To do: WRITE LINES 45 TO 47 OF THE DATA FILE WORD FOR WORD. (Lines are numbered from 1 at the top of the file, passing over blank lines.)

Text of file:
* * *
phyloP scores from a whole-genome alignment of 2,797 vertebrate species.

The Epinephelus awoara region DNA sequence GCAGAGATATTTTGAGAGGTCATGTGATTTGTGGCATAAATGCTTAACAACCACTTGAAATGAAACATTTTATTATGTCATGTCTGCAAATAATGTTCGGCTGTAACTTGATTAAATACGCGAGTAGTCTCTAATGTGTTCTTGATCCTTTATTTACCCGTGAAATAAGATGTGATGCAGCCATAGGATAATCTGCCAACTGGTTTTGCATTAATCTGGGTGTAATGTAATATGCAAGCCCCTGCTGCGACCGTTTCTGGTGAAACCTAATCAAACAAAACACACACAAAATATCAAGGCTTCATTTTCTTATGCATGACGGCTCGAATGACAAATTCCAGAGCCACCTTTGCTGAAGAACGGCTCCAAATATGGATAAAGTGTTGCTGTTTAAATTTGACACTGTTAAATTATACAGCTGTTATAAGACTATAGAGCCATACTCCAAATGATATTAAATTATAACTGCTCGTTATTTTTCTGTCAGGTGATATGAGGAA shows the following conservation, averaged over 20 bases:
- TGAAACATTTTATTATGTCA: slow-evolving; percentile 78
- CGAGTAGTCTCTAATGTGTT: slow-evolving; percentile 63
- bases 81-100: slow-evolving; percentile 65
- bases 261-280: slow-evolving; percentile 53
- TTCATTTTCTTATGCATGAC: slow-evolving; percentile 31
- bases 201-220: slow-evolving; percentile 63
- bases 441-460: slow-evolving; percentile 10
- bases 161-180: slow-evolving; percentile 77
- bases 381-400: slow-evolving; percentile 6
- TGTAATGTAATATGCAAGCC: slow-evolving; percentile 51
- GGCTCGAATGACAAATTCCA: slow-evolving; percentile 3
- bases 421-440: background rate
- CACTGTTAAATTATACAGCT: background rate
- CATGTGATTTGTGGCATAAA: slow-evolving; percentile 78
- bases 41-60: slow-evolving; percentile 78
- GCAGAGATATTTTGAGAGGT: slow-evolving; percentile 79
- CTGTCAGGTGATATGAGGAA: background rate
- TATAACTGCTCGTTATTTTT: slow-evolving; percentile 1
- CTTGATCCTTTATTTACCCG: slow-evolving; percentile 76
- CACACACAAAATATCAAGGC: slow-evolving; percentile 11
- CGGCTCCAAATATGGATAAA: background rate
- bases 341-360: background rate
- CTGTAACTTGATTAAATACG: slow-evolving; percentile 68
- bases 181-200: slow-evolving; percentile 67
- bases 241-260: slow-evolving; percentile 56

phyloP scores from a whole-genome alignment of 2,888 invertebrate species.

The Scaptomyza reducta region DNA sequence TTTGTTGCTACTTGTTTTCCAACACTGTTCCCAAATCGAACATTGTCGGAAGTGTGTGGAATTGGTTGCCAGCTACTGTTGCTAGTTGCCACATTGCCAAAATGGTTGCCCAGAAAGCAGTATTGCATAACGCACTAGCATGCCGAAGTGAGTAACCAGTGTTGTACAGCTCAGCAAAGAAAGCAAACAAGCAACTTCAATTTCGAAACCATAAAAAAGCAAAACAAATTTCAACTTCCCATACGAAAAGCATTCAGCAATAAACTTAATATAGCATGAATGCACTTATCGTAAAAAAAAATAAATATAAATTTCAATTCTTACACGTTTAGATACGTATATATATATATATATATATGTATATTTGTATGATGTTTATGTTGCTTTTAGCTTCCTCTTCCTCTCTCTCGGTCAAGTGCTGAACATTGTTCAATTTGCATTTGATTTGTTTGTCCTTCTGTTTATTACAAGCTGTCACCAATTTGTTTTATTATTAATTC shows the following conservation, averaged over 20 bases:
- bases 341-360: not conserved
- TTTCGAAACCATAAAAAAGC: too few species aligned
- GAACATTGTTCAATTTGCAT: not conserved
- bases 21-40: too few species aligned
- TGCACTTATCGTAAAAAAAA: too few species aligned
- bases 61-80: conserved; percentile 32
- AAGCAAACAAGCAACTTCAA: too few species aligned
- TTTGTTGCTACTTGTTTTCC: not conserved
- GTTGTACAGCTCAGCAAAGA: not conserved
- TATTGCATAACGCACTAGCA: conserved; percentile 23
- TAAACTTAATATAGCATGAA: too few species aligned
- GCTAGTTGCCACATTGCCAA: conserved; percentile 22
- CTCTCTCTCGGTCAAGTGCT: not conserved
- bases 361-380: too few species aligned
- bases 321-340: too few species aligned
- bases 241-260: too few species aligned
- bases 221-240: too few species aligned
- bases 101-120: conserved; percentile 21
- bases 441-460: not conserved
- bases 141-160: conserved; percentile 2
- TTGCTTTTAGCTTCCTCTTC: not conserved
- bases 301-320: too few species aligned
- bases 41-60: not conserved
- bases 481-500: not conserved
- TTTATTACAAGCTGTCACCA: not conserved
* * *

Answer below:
- bases 241-260: too few species aligned
- bases 221-240: too few species aligned
- bases 101-120: conserved; percentile 21